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12 of 12 people found the following review helpful By ~M-Chan on June 11, 1999
Format: Hardcover
My four year old son loves this book, and so do I. We live on a bluff and enjoy feeding the wildlife, both in the winter and summer. This book taught my son more about the animals that we feed, and encouraged him to ask questions about them. We both enjoyed the illustrations.
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13 of 14 people found the following review helpful By skcteacher on January 27, 2002
Format: Paperback
The story follows a linear plot. The animals begin to notice winter is coming and that certain things need to be done before winter arrives. The story tells the reader which animals can survive a cold winter and which ones hibernate. The story then peaks with "The Big Snow" itself and then travels back into the spring season. This is one of my personal favorites. I've read this book several times to my own children and my students. Coming from a state, Michigan, that has all experiences all four seasons also, this story brings back memories of my own childhood and the scenes of wildlife in preparation for winter and the feeding of deers, birds, rabbits, etc. The story is very strong in the sequence of events from season to season and the signs of the changing season.
Math - Sequence of events, number of month in a year, seasons. Science - Region study of weather, animal hiberation techniques, winter survival, how snow is made and maybe a habitat study. Social Studies - Regions and their seasons, map skills, topography,
Art - Snow pictures, animals, forest homes,
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7 of 8 people found the following review helpful By skcteacher on January 27, 2002
Format: Paperback
The story follows a linear plot. The animals begin to notice winter is coming and that certain things need to be done before winter arrives. The story tells the reader which animals can survive a cold winter and which ones hibernate. The story then peaks with "The Big Snow" itself and then travels back into the spring season. This is one of my personal favorites. I've read this book several times to my own children and my students. Coming from a state, Michigan, that has all experiences all four seasons also, this story brings back memories of my own childhood and the scenes of wildlife in preparation for winter and the feeding of deers, birds, rabbits, etc. The story is very strong in the sequence of events from season to season and the signs of the changing season.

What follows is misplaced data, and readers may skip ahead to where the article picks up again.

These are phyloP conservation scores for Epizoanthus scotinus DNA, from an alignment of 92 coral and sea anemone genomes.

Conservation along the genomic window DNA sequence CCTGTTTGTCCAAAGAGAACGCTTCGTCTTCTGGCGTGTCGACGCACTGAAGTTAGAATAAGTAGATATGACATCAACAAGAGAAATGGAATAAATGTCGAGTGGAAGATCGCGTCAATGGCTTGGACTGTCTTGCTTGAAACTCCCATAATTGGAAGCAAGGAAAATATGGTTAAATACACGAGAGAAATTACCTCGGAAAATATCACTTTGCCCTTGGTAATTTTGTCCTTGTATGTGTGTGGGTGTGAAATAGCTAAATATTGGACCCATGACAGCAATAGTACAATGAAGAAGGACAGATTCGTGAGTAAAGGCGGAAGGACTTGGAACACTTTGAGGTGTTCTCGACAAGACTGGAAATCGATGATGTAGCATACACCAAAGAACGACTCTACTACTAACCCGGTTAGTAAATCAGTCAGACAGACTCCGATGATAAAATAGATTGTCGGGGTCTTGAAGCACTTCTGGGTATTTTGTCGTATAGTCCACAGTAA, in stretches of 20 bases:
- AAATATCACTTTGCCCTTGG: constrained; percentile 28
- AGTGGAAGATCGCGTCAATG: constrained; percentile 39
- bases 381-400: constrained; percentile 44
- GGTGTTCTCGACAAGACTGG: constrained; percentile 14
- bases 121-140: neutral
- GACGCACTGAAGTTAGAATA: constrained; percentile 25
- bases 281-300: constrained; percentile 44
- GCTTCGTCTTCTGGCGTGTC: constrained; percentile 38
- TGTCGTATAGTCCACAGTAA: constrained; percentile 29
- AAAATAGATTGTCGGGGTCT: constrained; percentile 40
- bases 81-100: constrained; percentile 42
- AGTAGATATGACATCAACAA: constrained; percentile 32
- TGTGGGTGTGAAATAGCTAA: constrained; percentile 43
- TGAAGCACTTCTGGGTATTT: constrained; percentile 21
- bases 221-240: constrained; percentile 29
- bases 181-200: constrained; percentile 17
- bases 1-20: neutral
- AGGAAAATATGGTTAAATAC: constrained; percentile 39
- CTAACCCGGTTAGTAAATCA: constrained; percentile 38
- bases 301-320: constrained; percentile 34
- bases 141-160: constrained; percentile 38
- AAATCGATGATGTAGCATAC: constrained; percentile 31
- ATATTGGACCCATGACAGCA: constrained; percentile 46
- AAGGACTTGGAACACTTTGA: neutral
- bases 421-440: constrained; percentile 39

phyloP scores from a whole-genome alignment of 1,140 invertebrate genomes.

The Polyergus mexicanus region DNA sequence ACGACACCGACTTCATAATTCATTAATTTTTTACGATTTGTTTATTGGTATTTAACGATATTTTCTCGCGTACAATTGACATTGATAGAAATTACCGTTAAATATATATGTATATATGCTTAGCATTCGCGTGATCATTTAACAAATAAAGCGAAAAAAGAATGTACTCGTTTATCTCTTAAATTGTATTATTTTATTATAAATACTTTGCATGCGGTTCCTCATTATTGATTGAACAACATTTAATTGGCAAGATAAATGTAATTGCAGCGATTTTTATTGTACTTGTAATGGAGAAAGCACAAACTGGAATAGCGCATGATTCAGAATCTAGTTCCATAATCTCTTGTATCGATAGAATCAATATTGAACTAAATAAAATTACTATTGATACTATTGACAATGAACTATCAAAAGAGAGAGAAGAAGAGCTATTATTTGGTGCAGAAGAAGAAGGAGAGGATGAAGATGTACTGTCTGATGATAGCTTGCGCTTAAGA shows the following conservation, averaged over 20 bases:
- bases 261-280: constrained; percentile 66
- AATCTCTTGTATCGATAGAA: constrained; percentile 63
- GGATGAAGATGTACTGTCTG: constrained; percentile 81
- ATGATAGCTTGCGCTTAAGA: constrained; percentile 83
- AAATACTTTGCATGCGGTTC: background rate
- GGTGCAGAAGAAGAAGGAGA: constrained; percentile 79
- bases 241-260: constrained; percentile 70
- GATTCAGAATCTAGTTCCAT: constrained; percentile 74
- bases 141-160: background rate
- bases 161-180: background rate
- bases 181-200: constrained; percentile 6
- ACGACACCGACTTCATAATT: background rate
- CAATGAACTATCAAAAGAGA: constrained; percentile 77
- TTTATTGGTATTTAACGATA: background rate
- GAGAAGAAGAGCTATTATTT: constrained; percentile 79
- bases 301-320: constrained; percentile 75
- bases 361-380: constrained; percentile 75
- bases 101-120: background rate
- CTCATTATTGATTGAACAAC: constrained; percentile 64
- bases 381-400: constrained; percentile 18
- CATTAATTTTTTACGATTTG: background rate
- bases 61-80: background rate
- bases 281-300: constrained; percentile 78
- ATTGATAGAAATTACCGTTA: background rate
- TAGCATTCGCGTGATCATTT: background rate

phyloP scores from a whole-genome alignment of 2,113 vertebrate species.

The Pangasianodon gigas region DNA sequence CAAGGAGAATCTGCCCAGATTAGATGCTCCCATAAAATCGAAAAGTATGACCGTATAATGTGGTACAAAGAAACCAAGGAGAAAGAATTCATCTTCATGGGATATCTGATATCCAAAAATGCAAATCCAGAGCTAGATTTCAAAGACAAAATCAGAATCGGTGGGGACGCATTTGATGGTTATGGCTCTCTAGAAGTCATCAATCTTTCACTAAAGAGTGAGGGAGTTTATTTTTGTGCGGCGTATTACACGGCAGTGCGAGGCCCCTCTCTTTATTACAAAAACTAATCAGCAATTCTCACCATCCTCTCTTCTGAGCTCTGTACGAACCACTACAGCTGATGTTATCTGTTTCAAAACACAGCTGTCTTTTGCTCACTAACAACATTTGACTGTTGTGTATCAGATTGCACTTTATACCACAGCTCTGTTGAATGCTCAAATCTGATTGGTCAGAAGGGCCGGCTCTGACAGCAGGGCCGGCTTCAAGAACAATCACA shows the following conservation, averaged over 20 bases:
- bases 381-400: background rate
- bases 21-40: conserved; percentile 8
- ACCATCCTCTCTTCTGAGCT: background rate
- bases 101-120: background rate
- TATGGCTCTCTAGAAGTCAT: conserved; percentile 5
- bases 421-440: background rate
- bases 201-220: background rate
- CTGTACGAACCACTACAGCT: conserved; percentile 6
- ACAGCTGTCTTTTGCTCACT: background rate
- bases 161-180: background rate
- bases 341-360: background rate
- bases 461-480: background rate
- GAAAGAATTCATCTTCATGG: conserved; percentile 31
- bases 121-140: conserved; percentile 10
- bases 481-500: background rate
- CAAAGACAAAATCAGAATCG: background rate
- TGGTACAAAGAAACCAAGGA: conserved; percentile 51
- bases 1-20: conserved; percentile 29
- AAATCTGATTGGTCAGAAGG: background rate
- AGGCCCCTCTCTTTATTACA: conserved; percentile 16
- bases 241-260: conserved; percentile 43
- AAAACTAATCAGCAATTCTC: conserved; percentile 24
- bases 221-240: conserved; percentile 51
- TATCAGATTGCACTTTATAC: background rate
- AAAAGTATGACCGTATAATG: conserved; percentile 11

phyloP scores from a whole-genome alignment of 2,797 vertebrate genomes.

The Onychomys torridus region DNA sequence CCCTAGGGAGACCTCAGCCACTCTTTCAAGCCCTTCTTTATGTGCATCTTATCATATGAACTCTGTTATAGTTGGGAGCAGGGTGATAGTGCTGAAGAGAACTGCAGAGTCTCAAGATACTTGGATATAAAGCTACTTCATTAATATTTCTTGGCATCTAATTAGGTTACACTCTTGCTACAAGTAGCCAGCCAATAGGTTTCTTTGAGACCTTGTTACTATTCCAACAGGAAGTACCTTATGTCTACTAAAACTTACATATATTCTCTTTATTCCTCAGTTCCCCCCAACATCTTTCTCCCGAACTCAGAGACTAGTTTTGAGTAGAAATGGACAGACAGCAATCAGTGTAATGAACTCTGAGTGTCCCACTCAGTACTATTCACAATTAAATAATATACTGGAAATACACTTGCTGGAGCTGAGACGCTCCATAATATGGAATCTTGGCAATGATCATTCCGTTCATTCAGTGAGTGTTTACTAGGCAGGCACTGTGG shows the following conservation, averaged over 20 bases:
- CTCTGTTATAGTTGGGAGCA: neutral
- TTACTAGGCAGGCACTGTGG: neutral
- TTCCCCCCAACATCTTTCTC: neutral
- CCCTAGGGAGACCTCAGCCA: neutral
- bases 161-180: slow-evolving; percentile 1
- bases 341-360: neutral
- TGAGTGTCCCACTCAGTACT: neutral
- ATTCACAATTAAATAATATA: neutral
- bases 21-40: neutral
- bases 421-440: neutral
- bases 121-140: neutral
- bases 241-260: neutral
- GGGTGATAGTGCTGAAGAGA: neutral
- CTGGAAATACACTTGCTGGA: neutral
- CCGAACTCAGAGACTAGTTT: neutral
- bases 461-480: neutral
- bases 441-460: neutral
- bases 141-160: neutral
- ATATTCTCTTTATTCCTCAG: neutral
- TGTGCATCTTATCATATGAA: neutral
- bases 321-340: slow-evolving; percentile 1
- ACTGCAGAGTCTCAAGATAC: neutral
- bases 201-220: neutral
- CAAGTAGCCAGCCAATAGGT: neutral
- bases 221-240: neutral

Math - Sequence of events, number of month in a year, seasons. Science - Region study of weather, animal hiberation techniques, winter survival, how snow is made and maybe a habitat study. Social Studies - Regions and their seasons, map skills, topography,
Art - Snow pictures, animals, forest homes,
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4 of 5 people found the following review helpful By Volkert Volkersz on May 17, 2001
Format: Hardcover
This 1949 Caldecott Award winning book--for illustrations--has stood the test of time and still finds appeal among today's children. While kids may notice that not every page has color illustrations, it does not prevent them from being drawn into the story line beginning with the wild geese flying south signaling that it's time for the other animals to prepare for winter or to leave as well.
New teachers and parents may not be aware of this timeless classic which can be used with primary age students in talking about late autumn, deep winter or even Groundhog's Day! Although the animals have anthropomorphic qualities, their speech is congruent with what they would actually be "thinking" during this season. For example, Mrs. Chipmunk says, "...it's getting cold. It's time for me to retire." It's not as corny as it sounds, and any adult reading "The Big Snow" aloud to children may want to give each animal's "voice" a quality resembling its actual sound.
This children's classic works on many levels, not the least of which is connecting today's children with a book loved by many previous generations.